28 to 80 Degrees in two days! Outdoor Gardening Time!
Our last segment focused on the planting process and timetable for cold and warm weather crops. It looks like May 15th was a pretty good guideline for getting plants outside (knocking on wood as I write).
So now you can get the warm weather plants and seeds such as tomatoes, pepper, squash into the garden and let the growth begin.
Here are a few tips for moving forward with your garden:
Give the soil a few days to warm up before rushing out to plant. The air temperature is 75 but it has been cold and the soil takes a bit longer to warm. Soil temperature for warm weather crops will vary but 60 to 70 degrees is a good range.
When planting your seeds be sure to read the packet or refer to online other sources to determine correct spacing and depth. As seedlings emerge you may need to thin in order to ensure strong healthy plants.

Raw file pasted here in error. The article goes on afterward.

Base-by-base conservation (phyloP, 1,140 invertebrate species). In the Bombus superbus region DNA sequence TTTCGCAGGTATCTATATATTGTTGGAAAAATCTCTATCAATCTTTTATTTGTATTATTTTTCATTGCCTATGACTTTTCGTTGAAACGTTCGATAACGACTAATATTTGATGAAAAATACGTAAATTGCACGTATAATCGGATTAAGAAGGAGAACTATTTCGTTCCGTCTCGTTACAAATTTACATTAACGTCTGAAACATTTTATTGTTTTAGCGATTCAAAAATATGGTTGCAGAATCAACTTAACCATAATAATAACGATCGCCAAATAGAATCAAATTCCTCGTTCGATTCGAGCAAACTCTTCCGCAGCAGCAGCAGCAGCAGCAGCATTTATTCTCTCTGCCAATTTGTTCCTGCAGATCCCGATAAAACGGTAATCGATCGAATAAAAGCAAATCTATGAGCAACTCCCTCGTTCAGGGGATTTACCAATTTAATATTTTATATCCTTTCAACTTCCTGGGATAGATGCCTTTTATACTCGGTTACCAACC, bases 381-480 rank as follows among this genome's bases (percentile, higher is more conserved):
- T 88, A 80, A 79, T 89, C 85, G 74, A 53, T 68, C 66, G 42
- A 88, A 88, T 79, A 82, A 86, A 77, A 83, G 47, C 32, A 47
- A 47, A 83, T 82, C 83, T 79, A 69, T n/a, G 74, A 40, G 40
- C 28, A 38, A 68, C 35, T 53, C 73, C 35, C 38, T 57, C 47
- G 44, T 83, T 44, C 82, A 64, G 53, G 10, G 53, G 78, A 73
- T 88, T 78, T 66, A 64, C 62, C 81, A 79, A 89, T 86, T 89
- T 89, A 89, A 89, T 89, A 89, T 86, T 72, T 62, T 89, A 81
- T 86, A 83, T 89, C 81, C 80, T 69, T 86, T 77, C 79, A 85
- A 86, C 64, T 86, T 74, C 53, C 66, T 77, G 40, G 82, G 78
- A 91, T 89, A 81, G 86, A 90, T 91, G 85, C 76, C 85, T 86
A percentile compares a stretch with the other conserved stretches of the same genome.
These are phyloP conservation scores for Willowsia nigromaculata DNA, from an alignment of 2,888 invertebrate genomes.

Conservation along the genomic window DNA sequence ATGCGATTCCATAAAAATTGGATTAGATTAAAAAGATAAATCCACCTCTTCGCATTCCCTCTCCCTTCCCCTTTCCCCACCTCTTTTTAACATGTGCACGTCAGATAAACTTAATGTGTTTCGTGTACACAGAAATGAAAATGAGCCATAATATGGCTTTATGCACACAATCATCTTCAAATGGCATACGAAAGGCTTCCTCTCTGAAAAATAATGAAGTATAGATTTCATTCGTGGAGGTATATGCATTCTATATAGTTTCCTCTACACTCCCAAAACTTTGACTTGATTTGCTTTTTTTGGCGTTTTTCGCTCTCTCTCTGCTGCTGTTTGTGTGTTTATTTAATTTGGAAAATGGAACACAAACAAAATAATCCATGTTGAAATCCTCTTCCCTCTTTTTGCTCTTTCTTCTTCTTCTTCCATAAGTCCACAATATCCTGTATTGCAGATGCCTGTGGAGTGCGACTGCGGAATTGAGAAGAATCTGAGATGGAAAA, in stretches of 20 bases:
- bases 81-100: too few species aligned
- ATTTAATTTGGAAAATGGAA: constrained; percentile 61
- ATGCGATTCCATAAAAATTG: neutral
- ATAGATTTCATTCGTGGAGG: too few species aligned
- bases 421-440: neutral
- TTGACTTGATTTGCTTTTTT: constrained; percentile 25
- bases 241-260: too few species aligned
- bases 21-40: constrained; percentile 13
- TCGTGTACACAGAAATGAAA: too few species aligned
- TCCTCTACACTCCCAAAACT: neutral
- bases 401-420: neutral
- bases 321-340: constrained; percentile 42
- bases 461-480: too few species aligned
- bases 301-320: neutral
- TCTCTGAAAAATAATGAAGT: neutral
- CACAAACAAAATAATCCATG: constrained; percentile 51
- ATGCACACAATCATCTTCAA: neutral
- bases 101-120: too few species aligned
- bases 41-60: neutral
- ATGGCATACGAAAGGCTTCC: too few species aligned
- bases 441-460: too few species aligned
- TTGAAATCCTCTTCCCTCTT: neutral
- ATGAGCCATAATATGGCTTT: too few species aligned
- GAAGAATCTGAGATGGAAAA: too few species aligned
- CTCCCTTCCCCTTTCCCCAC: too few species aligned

The germination of the seeds depends upon the variety that you chose. The information on the packet will provide a good guideline. Veggies such as radishes give instant gratification and can pop in 3 days while others such as beans and squash may take a week. Germination is also dependent on soil conditions and temperature. (Be Patient)
In about 4 or 5 days after planting the ultimate question arises: How do I control weeds? There are several options; you may have already placed a weed barrier in the garden prior to planting. If not organic mulch, organic spray (read the label to ensure safety) and homemade recipes all work to an extent. The most effective and safest is mechanical weed control. Definition: Hands and knees pulling! Cmon its good exercise in fresh air!
Last but not least is to keep a close eye on seedlings and transplants in the first couple of weeks. If there are a few spots where seeds did not germinate not to worry just replant. You have plenty of time at least through Memorial Day to get seeds in the ground. Keep everything moist but do not overwater. Watering in the early morning is recommended at a rate of about 1 to 2 gallons per week depending on the plant. Adequate rainfall generally provides this amount quite easily in May and June.
Please refer to the many resources that are available online and in books for more detailed information and answers to your questions. The Master Gardeners will provide updates and tips throughout the summer. In the meantime stay healthy, safe and have a great time growing your crops.